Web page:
The historical development of psychedelics contains a colourful rogues gallery of influential figures. Truffle Report has already discussed Alfred Hubbard — the inventor, bootlegger, and spy who came to be known as the “Johnny Appleseed of LSD” — and Alexander Shulgin, who created and synthesized hundreds of psychoactive compounds. The story of researcher John C. Lilly is also a complicated one. His early work in neuroscience during the cold war era would become a bizarre mirror reflection of his later work in psychedelic consciousness exploration, with a brief detour into marine biology taking place between them. His life would inspire a number of science fiction works, like the 1973 film, Day of the Dolphin, and 1980’s Altered States. The lore of Ecco the Dolphin, a Sega Genesis game, was likely inspired by Lilly’s work as well.
John Lilly in the Cold War Era: Brainwashing and Mind Control
While his later work would be an ongoing exploration into human consciousness, his early work was in the mapping of the physical workings of the brain. This would turn out to be a timely interest, as the U.S. military was beginning to look into mind control and its applications after reports of American POWs being indoctrinated by their Chinese captors in the Korean War.
One of Lilly’s early contributions to neuroscience was figuring out a safe way to insert electrodes into the brains of monkeys and cats —a technique he would use to monitor brain activity and discover the pleasure, pain, and reward centres of the brain. This had applications in the area of altering human behaviour via electrical stimulus. Upon visiting McGill University — also notoriously affiliated with project MKULTRA —he was introduced to Donald Hebb and the idea of using isolation to make people more suggestible.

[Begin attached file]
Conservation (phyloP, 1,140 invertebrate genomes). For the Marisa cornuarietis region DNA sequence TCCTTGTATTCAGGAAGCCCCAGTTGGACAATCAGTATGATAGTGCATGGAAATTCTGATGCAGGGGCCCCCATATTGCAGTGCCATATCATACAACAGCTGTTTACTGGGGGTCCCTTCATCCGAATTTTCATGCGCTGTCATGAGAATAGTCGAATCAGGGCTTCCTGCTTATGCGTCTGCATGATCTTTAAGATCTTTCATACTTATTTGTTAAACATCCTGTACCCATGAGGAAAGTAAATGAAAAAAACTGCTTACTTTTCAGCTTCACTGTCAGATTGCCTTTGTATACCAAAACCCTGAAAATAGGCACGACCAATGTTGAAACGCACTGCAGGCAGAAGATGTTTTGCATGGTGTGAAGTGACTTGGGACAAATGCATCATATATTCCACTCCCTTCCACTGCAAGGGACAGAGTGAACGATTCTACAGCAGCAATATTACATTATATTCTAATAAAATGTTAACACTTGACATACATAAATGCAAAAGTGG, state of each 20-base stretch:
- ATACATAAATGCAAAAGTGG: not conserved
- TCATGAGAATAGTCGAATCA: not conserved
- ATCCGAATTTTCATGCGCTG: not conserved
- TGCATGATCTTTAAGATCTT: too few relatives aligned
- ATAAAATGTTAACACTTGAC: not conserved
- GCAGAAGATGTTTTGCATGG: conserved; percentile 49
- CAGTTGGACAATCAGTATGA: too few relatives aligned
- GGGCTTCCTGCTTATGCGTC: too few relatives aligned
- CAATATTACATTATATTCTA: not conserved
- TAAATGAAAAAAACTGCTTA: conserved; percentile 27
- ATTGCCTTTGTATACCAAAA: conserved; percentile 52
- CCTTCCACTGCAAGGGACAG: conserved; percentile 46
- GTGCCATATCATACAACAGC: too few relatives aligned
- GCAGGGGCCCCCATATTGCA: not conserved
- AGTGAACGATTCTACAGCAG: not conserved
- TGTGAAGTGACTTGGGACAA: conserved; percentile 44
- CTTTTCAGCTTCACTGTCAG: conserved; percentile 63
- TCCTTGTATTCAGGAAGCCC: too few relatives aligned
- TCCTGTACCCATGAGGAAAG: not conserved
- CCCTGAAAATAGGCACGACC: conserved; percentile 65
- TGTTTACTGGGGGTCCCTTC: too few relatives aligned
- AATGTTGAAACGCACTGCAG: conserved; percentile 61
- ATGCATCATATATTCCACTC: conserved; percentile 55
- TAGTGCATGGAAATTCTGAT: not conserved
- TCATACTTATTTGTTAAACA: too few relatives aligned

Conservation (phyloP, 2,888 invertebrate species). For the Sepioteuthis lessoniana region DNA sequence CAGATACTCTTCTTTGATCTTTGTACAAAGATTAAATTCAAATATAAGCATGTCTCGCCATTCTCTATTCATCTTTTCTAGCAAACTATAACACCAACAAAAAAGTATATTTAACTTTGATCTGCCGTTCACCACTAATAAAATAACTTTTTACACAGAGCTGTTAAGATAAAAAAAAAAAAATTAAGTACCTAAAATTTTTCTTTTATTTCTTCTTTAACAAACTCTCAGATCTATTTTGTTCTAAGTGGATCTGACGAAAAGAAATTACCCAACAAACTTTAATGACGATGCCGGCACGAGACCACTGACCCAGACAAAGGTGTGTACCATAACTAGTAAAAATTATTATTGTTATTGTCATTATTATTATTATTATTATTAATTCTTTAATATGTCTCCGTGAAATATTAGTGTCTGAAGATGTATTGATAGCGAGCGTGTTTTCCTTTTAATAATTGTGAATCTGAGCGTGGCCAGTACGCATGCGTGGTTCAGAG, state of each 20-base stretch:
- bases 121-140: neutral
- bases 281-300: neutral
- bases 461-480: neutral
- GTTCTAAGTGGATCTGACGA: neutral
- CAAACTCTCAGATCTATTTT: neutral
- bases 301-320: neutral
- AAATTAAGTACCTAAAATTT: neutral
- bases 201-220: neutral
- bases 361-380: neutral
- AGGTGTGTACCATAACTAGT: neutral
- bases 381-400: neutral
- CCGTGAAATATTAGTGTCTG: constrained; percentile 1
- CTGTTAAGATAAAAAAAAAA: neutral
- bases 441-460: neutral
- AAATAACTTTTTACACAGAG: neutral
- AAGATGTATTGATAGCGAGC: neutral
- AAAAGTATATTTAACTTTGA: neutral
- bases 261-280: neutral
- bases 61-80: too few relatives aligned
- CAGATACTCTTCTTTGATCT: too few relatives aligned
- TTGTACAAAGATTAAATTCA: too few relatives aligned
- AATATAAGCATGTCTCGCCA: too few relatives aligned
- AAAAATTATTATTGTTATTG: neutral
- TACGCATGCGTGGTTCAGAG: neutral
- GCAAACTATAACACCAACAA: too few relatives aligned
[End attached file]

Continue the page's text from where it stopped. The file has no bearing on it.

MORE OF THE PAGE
Lilly’s attitudes toward and precise level of involvement in the U.S. government’s efforts to master brainwashing techniques is not entirely known. A report was uncovered that detailed his suggestions for applying mind control techniques to human subjects — via isolation, electrical stimulus and the direct insertion of data into the brain. Publicly, Lilly claimed that his involvement with the military was for the purpose of achieving greater freedom with his research. In 1956, the potential brainwashing applications of isolation tanks were revealed to the public, to the embarrassment of both Lilly and Hebb. His research into isolation tanks continued, but took a bit of a swerve.
The Dolphin Interlude
Lilly, now familiar with the electrical workings of the mammalian brain, was inspired by a chance encounter with a beached pilot whale near his home in Massachusetts. Impressed by the size of the whale’s brain, he continued to look into aquatic mammals and became fascinated by the playful and intelligent behaviour of dolphins. Alongside his ongoing work with isolation tanks, and eventually psychedelics like LSD, Lilly felt that establishing communication between humans and dolphins could become an important step for the development of mankind. NASA, feeling that this could set a precedent for establishing communication between human beings and extraterrestrial species, offered funding for this research.